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A New Type of Bandage Will Draw Out Bacteria And Speed Up Healing

FIONA MACDONALD
2 SEP 2015

Australian researchers are developing a new type of nanofibre mesh bandage that attracts bacteria, and will hopefully help to speed up the healing process.

The mesh has already been successfully tested on bacterial colonies and engineered skin models in the lab, and the results suggest that bacteria will choose to move out of a wound and onto the material. In other words, it may be able to help draw infections out of human tissue. 

 

"For most people, wounds heal quickly. But for some people, the repair process gets stuck and so wounds take much longer to heal. This makes them vulnerable to infection," lead researcher Martina Abrigo, from Swinburne University of Technology, said in a press release.

"We hope this work will lead to smart wound dressings that could prevent infections. Doctors could put a nanomesh dressing on a wound and simply peel it off to get rid of the germs."

The nanofibre mesh is created using a technique called electrospinning, in which polymer filaments 100 times thinner than a human hair are squeezed out of an electrified nozzle.

The resulting fibre is then coated in compound called allylamine, which Abrigo has found makes a range of different bacteria quickly attach to it.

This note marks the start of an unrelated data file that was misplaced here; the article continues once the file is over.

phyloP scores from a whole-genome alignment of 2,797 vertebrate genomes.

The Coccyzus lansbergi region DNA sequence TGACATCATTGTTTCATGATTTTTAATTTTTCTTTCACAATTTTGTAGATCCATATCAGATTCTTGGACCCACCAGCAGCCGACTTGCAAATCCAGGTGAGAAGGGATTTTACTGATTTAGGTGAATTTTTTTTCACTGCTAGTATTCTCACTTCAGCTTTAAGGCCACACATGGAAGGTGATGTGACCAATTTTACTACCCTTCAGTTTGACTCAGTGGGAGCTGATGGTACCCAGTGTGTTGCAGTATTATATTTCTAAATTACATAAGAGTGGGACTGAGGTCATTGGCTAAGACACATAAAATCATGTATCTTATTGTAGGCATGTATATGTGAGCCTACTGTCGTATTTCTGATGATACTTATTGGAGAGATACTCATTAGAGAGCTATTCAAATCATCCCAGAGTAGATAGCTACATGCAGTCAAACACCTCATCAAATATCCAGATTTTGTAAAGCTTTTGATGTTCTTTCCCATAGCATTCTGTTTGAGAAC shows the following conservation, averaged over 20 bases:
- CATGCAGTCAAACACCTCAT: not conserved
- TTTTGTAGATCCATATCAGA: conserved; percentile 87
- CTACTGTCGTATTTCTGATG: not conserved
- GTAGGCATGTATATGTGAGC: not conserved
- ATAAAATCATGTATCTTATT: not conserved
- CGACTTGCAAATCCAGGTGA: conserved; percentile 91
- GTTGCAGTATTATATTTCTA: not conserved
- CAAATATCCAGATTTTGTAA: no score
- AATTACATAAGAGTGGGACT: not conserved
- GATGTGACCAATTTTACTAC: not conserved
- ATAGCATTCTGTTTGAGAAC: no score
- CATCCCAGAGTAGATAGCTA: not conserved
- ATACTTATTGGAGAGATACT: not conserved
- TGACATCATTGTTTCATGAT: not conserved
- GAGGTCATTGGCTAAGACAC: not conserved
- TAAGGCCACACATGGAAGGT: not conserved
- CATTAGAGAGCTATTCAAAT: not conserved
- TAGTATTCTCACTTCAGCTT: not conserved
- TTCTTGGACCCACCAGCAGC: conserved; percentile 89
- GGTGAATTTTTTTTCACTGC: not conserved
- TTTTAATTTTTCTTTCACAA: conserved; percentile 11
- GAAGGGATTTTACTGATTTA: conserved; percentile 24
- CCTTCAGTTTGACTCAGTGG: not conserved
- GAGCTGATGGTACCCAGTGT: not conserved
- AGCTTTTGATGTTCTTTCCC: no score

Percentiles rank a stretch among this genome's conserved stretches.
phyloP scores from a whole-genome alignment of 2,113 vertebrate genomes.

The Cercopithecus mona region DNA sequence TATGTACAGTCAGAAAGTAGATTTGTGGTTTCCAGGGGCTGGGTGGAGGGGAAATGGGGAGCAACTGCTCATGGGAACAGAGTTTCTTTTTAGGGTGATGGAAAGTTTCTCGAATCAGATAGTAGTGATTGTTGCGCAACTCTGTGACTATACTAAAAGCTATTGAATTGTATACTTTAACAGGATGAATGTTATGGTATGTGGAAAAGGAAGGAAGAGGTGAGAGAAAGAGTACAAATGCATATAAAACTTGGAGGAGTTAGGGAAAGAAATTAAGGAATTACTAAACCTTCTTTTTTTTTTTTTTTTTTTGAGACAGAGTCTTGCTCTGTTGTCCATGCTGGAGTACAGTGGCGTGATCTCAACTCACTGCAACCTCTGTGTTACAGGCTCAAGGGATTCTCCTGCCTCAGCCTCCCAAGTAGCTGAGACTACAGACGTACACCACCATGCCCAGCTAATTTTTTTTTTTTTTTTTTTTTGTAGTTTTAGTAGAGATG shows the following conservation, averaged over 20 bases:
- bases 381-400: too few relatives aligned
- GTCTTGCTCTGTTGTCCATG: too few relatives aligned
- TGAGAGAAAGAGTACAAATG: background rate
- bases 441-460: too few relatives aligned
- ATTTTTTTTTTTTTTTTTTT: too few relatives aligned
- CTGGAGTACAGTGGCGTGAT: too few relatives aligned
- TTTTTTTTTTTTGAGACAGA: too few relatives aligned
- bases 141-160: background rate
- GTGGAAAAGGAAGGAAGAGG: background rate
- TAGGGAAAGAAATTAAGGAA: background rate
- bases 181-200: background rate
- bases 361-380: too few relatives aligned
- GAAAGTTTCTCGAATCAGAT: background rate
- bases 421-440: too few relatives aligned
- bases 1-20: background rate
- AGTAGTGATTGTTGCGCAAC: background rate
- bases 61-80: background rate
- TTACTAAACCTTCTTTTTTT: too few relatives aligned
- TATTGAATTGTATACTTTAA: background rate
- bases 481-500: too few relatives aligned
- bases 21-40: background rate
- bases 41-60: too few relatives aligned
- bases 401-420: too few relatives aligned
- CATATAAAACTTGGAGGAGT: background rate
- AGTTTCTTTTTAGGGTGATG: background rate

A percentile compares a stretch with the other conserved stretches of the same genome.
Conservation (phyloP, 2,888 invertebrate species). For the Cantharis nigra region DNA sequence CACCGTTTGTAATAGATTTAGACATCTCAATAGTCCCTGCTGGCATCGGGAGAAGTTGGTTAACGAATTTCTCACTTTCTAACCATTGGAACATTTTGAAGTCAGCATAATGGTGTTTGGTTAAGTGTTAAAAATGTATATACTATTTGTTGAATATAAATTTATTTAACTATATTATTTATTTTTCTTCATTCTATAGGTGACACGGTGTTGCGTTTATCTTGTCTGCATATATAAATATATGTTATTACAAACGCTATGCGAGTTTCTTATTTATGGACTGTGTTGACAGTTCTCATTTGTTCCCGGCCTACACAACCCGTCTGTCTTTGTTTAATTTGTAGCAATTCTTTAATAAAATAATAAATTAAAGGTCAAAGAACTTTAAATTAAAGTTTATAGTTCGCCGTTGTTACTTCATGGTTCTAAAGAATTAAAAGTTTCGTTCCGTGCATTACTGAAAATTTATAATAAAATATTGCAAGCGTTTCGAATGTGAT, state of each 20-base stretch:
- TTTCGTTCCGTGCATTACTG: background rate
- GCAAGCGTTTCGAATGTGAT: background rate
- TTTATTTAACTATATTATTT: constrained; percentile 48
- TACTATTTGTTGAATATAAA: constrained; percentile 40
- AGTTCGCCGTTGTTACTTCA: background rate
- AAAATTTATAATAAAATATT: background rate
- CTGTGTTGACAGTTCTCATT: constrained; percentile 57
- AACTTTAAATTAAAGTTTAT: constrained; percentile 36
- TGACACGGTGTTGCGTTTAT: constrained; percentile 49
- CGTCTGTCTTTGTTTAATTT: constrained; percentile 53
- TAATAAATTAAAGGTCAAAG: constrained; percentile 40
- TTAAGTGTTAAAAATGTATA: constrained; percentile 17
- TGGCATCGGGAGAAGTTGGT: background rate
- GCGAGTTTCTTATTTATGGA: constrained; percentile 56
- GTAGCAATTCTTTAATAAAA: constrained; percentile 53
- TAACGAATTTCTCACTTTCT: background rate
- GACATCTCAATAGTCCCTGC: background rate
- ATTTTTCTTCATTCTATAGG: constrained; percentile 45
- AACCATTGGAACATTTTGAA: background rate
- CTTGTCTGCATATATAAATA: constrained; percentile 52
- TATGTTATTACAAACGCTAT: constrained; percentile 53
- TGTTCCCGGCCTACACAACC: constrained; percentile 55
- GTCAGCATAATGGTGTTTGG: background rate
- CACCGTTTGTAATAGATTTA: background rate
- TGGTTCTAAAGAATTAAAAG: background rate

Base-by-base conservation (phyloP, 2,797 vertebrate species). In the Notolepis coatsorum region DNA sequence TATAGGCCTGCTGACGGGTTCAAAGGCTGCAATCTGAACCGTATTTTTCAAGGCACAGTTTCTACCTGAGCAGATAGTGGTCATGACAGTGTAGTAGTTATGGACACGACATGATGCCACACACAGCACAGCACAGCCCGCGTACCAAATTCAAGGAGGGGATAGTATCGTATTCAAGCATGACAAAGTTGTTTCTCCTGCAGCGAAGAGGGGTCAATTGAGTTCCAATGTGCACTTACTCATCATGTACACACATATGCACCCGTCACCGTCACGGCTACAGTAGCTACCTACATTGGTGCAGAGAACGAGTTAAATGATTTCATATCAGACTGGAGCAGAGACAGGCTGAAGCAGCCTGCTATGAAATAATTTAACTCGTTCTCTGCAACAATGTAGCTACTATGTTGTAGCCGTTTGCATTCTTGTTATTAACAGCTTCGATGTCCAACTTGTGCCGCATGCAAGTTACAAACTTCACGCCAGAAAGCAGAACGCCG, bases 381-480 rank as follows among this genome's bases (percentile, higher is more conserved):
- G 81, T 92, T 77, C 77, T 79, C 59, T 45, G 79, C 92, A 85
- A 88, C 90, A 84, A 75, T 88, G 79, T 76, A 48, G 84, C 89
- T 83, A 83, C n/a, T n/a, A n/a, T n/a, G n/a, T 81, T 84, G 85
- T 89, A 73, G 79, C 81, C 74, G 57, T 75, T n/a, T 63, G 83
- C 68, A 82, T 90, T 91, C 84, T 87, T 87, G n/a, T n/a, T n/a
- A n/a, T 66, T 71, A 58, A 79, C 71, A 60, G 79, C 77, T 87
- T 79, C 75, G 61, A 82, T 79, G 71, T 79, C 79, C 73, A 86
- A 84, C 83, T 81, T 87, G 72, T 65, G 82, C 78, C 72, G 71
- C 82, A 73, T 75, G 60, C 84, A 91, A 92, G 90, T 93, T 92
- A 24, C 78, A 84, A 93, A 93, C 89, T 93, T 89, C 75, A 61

So far, Abrigo and her team have tested the mesh over the top of films of Staphylococcus aureus, which is often involved in chronic wound infection, as well as E. coli, and showed that the bacteria quickly transferred onto the fibres.

The researchers have since tested the mesh on tissue-engineered skin models, and although the results have not yet been published, they suggest that the bandage also works on real tissue.

The results have been published in ACS Applied Materials and Interfaces and Biointerphases.

The next step will be to test out whether the bandages can have the same effect in real-life wounds, and to find out how much of a difference this has on healing time. If all goes to plan, the material could be incorporated into bandages, which could be a huge benefit to people living in remote areas, or those who have chronic medical conditions, such as diabetes, high cholesterol, severe burns, cancer or AIDS, who are at a higher risk of having their wounds become infected.

And it could help us all heal a little quicker and more painlessly, which is something we're pretty excited about.

Interested in the latest medical innovations? Find out more about the ground-breaking research happening at Swinburne.